In September 2016, an imam for a mosque in Kissimmee released video footage showing what appeared to be Mateen on June 8 , four days before the shooting, praying for about ten minutes. The imam said Mateen was praying there with his wife and child, and had no verbal exchanges with any of the other attendants. Though the FBI was already in possession of the mosque's security recordings, the video footage was released to the public only after a series of bombings or bombing attempts in New York and New Jersey, and a mass stabbing at a Minnesota shopping mall in September 2016. [278]

Evaluations of performance of law enforcement Edit

At the request of John Mina, the Orlando chief of police, the U.S. Department of Justice's Office of Community Oriented Policing Services (COPS) conducted a third-party "after-action assessment" of the Orlando Police Department's response to the shooting and its overall preparedness. [279] [280] COPS commissioned the Police Foundation to prepare the report, which was released in December 2017. The report concluded that the Orlando Police Department response "was appropriate and consistent with national guidelines and best practices" and saved lives. [281] The report stated: "The initial tactical response was consistent with the OPD's active shooter training and recognized promising practices. However, as the incident became more complex and prolonged, transitioning from a barricaded suspect with hostages to an act of terrorism, the OPD's operational tactics and strategies were challenged by the increasing threat posed by the suspect's claim of improvised explosive devices inside the club and in vehicles surrounding the club." [281] The report authors noted that they lacked access to FBI reports and other data about the crime scene and shooter, and did not have information about "potential law enforcement friendly fire." [281]

In April 2017, the Orlando Sentinel obtained a copy of a 78-page presentation given by Mina to some ten police groups located around the world, which discussed the OPD's response to the attack and what it has learned. The presentation offered a comprehensive timeline of the attack and included diagrams and still photos from body camera footage showing officers in their initial confrontation with Mateen. According to the presentation, 500 interviews were conducted, 1,600 leads were followed up on, more than 950 pieces of evidence were collected, and more than 300 people were subpoenaed. [16]

In December 2016, the Florida Department of Law Enforcement completed a 35-page "after-action report" about its response to the nightclub during the shooting. [282] [283] The report was publicly released in August 2017 after a public records request made by the Orlando Sentinel. [282] [283] The report generally praised the FDLE's handling of the nightclub shootings, but detailed the agency's difficulties in notifying the dead's families and complications arising from its inter-agency policies, which led to them not immediately sharing information about the shooting with federal investigators. [282] [283]

Florida governor Rick Scott expressed support for all affected, and said the state emergency operations center was monitoring the incident. [284] Scott declared a state of emergency for Orange County, Florida, [285] and Orlando mayor Buddy Dyer declared a state of emergency for the city. [286] [287] On June 24 , Scott directed that 49 state flags be flown for 49 days in front of the Florida Historic Capitol in Tallahassee, with the name, age, and photo of every victim displayed beneath each flag. [288]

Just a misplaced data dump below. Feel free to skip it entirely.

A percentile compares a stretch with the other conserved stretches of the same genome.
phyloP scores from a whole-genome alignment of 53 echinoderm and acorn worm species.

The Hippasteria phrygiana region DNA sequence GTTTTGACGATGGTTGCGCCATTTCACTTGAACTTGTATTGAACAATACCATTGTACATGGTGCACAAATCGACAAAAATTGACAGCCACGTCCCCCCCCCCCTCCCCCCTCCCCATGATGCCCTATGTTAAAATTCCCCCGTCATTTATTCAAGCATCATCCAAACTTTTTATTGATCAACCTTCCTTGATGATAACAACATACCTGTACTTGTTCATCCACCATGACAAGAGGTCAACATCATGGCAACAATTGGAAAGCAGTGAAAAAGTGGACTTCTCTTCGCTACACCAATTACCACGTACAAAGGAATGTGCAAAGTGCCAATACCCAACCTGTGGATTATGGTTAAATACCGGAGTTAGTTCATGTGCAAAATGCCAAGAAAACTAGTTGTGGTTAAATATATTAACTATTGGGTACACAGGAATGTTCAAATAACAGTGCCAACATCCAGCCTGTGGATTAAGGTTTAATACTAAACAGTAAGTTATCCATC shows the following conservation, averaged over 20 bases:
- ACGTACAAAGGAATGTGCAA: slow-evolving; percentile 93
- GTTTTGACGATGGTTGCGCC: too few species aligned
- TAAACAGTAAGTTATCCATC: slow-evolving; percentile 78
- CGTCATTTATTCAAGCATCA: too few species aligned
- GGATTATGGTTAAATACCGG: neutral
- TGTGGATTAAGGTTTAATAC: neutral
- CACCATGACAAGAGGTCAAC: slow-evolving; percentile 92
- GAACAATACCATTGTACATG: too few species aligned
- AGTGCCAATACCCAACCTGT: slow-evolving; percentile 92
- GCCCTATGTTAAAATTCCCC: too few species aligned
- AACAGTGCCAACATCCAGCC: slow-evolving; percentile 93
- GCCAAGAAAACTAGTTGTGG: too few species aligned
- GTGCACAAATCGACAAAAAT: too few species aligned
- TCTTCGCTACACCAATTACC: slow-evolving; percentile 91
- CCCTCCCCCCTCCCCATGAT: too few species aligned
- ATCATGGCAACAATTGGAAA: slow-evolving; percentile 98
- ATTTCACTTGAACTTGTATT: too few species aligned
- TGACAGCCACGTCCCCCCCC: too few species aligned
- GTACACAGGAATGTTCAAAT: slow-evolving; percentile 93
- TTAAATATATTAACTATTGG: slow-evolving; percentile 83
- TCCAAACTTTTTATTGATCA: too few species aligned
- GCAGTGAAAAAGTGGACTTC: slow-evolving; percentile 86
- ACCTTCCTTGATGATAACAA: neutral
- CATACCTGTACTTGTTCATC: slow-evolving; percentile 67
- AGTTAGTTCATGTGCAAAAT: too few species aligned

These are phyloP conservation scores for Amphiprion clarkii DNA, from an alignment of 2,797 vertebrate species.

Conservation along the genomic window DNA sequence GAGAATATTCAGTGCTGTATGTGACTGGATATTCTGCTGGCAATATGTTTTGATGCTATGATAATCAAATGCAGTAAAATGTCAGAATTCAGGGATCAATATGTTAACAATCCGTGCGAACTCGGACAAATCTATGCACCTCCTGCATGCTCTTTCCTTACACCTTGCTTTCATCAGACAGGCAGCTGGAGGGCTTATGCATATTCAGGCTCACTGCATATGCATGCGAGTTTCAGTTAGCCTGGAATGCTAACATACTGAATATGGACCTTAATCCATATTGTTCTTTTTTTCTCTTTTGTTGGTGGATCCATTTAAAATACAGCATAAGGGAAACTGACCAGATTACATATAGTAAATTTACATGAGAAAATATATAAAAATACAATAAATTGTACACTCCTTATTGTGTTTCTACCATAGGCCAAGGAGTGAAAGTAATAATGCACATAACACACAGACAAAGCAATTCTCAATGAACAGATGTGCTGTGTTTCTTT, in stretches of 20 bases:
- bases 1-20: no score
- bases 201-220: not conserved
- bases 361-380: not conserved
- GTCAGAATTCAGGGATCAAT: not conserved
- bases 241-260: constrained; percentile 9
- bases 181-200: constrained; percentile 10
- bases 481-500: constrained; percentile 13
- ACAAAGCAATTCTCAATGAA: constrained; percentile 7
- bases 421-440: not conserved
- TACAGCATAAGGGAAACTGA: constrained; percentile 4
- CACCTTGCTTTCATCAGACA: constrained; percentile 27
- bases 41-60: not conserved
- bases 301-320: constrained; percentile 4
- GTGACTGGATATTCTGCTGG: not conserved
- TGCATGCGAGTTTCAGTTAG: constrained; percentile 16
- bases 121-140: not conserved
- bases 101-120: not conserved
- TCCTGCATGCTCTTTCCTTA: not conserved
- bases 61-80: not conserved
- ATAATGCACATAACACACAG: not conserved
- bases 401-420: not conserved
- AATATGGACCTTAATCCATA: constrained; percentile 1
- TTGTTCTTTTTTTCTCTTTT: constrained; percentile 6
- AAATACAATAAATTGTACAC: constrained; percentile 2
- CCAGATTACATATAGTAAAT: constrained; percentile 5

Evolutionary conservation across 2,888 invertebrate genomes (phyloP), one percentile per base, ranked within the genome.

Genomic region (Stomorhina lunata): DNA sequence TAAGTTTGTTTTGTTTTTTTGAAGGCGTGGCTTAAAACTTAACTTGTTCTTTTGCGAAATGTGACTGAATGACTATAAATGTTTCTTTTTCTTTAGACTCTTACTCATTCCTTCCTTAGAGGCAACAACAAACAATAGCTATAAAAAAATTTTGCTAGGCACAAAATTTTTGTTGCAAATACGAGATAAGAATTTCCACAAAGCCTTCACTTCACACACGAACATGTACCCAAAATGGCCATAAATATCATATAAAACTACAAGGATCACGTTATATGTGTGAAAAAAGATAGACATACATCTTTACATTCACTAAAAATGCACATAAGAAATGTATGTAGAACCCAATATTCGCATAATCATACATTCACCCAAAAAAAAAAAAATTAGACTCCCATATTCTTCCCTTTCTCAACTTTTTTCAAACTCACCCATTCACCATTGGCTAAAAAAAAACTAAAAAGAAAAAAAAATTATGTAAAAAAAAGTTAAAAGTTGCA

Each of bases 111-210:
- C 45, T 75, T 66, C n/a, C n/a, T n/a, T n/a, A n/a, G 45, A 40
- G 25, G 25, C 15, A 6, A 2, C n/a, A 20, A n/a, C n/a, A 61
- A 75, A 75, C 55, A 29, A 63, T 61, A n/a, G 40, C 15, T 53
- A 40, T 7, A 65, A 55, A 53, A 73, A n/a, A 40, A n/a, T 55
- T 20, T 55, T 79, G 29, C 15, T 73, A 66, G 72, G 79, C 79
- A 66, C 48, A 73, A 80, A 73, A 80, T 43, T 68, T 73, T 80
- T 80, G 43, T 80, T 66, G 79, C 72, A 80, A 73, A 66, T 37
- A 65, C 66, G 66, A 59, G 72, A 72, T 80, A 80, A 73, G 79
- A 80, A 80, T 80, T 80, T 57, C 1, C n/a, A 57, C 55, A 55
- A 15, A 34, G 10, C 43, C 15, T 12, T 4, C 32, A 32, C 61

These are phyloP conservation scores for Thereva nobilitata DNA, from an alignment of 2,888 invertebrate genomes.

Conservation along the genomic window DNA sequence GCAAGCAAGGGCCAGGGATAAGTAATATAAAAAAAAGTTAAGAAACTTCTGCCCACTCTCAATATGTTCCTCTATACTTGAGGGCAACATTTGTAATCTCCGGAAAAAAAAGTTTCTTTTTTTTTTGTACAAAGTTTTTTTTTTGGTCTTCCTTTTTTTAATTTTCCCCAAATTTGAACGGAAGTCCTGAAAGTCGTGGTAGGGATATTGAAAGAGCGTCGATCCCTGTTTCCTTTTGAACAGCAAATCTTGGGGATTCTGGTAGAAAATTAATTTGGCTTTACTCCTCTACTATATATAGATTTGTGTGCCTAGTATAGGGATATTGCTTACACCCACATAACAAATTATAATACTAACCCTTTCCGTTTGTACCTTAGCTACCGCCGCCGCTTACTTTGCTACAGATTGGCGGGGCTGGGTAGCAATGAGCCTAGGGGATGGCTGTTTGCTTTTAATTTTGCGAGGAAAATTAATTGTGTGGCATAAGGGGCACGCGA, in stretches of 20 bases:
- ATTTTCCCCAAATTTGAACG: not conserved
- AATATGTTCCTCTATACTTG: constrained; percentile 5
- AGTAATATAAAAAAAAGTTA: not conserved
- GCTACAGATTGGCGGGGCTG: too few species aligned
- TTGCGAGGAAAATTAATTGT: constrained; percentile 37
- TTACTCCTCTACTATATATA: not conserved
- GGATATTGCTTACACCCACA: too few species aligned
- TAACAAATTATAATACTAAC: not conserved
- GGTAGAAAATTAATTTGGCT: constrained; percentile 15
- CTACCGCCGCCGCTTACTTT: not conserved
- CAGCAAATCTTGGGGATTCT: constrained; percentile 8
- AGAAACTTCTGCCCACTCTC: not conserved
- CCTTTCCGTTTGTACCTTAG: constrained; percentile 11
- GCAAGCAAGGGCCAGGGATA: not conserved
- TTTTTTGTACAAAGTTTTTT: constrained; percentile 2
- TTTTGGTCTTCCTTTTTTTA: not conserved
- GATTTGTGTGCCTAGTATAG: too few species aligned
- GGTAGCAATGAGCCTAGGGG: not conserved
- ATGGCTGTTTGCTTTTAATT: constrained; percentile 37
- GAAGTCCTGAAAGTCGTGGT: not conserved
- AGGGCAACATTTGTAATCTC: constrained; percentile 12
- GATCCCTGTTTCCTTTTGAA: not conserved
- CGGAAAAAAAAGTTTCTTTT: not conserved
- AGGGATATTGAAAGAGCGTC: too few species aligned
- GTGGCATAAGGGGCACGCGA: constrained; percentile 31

The Obama administration expressed its condolences to the victims. President Barack Obama ordered that "the federal government provide any assistance necessary to pursue the investigation and support the community." [289] In a speech, he described the shooting as an "act of hate" and an "act of terror". [100] [290] [291] He also issued a proclamation on June 12 ordering United States flags upon non-private grounds and buildings around the country and abroad to be lowered to half-staff until sundown, June 16 . [292] He and Vice President Joe Biden traveled to Orlando on June 16 to lay flowers at a memorial and visit the victims' families. [293]

Many American Muslims, including community leaders, swiftly condemned the shooting. [294] [295] Prayer vigils for the victims were held at mosques across the country. [296] [297] [298] The Florida mosque where Mateen sometimes prayed issued a statement condemning the attack and offering condolences to the victims. [299] The Council on American–Islamic Relations called the attack "monstrous" and offered its condolences to the victims. CAIR Florida urged Muslims to donate blood even while observing the month of Ramadan – which requires Muslims to fast from dawn to dusk – and contribute funds in support of the victims' families. [294] [300] Some Muslim groups called on members to break their Ramadan fast to be able to donate blood. [301]

The United Nations Security Council issued a statement condemning the shooting for "targeting persons as a result of their sexual orientation". It was supported by some countries that suppress homosexual behavior and discussion, such as Egypt and Russia. [302] Samantha Power, United States Ambassador to the UN, led a group of 17 UN ambassadors on a visit to the historic LGBT landmark Stonewall Inn to express their support for LGBT rights in response to the shooting. [303] Countries that released their own statements condemning the shooting include Afghanistan, Egypt, Saudi Arabia, Qatar, Iran, the United Arab Emirates, Kuwait and Turkey. [304]